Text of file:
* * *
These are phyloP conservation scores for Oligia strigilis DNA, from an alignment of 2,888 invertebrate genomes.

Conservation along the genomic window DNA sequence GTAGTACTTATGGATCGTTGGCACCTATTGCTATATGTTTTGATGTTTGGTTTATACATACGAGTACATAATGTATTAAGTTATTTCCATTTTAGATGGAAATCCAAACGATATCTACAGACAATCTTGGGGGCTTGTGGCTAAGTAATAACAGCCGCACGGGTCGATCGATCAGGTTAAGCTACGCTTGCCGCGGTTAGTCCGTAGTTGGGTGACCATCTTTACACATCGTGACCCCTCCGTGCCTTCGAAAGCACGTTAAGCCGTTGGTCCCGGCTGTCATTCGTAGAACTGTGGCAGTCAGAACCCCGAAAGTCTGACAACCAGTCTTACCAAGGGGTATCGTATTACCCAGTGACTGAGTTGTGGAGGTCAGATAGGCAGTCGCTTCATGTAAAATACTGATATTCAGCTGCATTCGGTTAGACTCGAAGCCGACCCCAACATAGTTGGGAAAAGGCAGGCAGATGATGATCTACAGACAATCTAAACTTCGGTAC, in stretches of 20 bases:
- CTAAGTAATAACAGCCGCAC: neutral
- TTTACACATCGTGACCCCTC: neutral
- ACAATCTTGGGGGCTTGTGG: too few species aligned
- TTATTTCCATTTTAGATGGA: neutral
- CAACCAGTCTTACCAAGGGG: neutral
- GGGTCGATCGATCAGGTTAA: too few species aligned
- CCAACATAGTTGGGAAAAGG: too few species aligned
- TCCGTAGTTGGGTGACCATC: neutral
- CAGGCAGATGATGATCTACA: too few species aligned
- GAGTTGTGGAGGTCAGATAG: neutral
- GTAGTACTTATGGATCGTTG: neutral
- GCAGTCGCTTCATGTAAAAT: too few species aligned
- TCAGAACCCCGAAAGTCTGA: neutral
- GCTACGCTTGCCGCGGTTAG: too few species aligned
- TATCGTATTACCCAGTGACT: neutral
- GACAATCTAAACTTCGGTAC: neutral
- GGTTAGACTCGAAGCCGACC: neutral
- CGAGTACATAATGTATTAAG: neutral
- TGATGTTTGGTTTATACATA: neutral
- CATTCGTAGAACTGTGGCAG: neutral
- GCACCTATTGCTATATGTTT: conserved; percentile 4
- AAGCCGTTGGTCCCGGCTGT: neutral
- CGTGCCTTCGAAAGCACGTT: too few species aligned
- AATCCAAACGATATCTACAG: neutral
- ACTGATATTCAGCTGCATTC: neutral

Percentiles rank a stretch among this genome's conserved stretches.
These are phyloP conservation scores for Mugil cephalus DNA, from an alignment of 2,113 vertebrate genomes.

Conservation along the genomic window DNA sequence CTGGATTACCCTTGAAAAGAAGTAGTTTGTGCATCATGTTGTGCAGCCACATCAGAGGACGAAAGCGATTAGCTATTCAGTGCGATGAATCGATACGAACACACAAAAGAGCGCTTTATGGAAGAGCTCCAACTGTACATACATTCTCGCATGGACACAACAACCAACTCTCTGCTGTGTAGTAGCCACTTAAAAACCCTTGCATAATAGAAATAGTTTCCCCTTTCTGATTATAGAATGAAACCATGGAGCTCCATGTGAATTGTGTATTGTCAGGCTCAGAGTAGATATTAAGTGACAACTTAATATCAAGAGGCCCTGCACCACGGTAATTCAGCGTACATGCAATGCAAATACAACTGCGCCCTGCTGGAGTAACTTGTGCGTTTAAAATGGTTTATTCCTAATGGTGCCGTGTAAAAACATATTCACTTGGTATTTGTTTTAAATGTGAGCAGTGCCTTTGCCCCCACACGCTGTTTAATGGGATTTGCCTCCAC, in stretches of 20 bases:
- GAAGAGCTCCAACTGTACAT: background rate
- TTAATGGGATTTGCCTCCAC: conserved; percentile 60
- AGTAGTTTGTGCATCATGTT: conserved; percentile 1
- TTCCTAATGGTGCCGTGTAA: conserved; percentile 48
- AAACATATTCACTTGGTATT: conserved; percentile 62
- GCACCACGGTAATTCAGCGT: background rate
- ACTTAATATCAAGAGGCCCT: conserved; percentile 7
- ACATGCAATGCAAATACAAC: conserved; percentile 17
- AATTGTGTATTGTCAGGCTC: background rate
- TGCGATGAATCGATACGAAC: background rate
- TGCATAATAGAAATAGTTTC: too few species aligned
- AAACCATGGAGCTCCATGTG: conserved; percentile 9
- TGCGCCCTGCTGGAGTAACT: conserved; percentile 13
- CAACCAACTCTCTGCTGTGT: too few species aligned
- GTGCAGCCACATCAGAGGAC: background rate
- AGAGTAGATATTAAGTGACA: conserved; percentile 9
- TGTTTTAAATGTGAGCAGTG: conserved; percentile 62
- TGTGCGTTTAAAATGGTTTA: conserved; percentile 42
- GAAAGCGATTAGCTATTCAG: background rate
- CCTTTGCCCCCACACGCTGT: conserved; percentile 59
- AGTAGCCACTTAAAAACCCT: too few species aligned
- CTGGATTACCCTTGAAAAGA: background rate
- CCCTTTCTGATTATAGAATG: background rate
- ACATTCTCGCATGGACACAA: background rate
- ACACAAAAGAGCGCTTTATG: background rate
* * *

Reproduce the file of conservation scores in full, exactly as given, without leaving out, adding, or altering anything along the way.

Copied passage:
These are phyloP conservation scores for Oligia strigilis DNA, from an alignment of 2,888 invertebrate genomes.

Conservation along the genomic window DNA sequence GTAGTACTTATGGATCGTTGGCACCTATTGCTATATGTTTTGATGTTTGGTTTATACATACGAGTACATAATGTATTAAGTTATTTCCATTTTAGATGGAAATCCAAACGATATCTACAGACAATCTTGGGGGCTTGTGGCTAAGTAATAACAGCCGCACGGGTCGATCGATCAGGTTAAGCTACGCTTGCCGCGGTTAGTCCGTAGTTGGGTGACCATCTTTACACATCGTGACCCCTCCGTGCCTTCGAAAGCACGTTAAGCCGTTGGTCCCGGCTGTCATTCGTAGAACTGTGGCAGTCAGAACCCCGAAAGTCTGACAACCAGTCTTACCAAGGGGTATCGTATTACCCAGTGACTGAGTTGTGGAGGTCAGATAGGCAGTCGCTTCATGTAAAATACTGATATTCAGCTGCATTCGGTTAGACTCGAAGCCGACCCCAACATAGTTGGGAAAAGGCAGGCAGATGATGATCTACAGACAATCTAAACTTCGGTAC, in stretches of 20 bases:
- CTAAGTAATAACAGCCGCAC: neutral
- TTTACACATCGTGACCCCTC: neutral
- ACAATCTTGGGGGCTTGTGG: too few species aligned
- TTATTTCCATTTTAGATGGA: neutral
- CAACCAGTCTTACCAAGGGG: neutral
- GGGTCGATCGATCAGGTTAA: too few species aligned
- CCAACATAGTTGGGAAAAGG: too few species aligned
- TCCGTAGTTGGGTGACCATC: neutral
- CAGGCAGATGATGATCTACA: too few species aligned
- GAGTTGTGGAGGTCAGATAG: neutral
- GTAGTACTTATGGATCGTTG: neutral
- GCAGTCGCTTCATGTAAAAT: too few species aligned
- TCAGAACCCCGAAAGTCTGA: neutral
- GCTACGCTTGCCGCGGTTAG: too few species aligned
- TATCGTATTACCCAGTGACT: neutral
- GACAATCTAAACTTCGGTAC: neutral
- GGTTAGACTCGAAGCCGACC: neutral
- CGAGTACATAATGTATTAAG: neutral
- TGATGTTTGGTTTATACATA: neutral
- CATTCGTAGAACTGTGGCAG: neutral
- GCACCTATTGCTATATGTTT: conserved; percentile 4
- AAGCCGTTGGTCCCGGCTGT: neutral
- CGTGCCTTCGAAAGCACGTT: too few species aligned
- AATCCAAACGATATCTACAG: neutral
- ACTGATATTCAGCTGCATTC: neutral

Percentiles rank a stretch among this genome's conserved stretches.
These are phyloP conservation scores for Mugil cephalus DNA, from an alignment of 2,113 vertebrate genomes.

Conservation along the genomic window DNA sequence CTGGATTACCCTTGAAAAGAAGTAGTTTGTGCATCATGTTGTGCAGCCACATCAGAGGACGAAAGCGATTAGCTATTCAGTGCGATGAATCGATACGAACACACAAAAGAGCGCTTTATGGAAGAGCTCCAACTGTACATACATTCTCGCATGGACACAACAACCAACTCTCTGCTGTGTAGTAGCCACTTAAAAACCCTTGCATAATAGAAATAGTTTCCCCTTTCTGATTATAGAATGAAACCATGGAGCTCCATGTGAATTGTGTATTGTCAGGCTCAGAGTAGATATTAAGTGACAACTTAATATCAAGAGGCCCTGCACCACGGTAATTCAGCGTACATGCAATGCAAATACAACTGCGCCCTGCTGGAGTAACTTGTGCGTTTAAAATGGTTTATTCCTAATGGTGCCGTGTAAAAACATATTCACTTGGTATTTGTTTTAAATGTGAGCAGTGCCTTTGCCCCCACACGCTGTTTAATGGGATTTGCCTCCAC, in stretches of 20 bases:
- GAAGAGCTCCAACTGTACAT: background rate
- TTAATGGGATTTGCCTCCAC: conserved; percentile 60
- AGTAGTTTGTGCATCATGTT: conserved; percentile 1
- TTCCTAATGGTGCCGTGTAA: conserved; percentile 48
- AAACATATTCACTTGGTATT: conserved; percentile 62
- GCACCACGGTAATTCAGCGT: background rate
- ACTTAATATCAAGAGGCCCT: conserved; percentile 7
- ACATGCAATGCAAATACAAC: conserved; percentile 17
- AATTGTGTATTGTCAGGCTC: background rate
- TGCGATGAATCGATACGAAC: background rate
- TGCATAATAGAAATAGTTTC: too few species aligned
- AAACCATGGAGCTCCATGTG: conserved; percentile 9
- TGCGCCCTGCTGGAGTAACT: conserved; percentile 13
- CAACCAACTCTCTGCTGTGT: too few species aligned
- GTGCAGCCACATCAGAGGAC: background rate
- AGAGTAGATATTAAGTGACA: conserved; percentile 9
- TGTTTTAAATGTGAGCAGTG: conserved; percentile 62
- TGTGCGTTTAAAATGGTTTA: conserved; percentile 42
- GAAAGCGATTAGCTATTCAG: background rate
- CCTTTGCCCCCACACGCTGT: conserved; percentile 59
- AGTAGCCACTTAAAAACCCT: too few species aligned
- CTGGATTACCCTTGAAAAGA: background rate
- CCCTTTCTGATTATAGAATG: background rate
- ACATTCTCGCATGGACACAA: background rate
- ACACAAAAGAGCGCTTTATG: background rate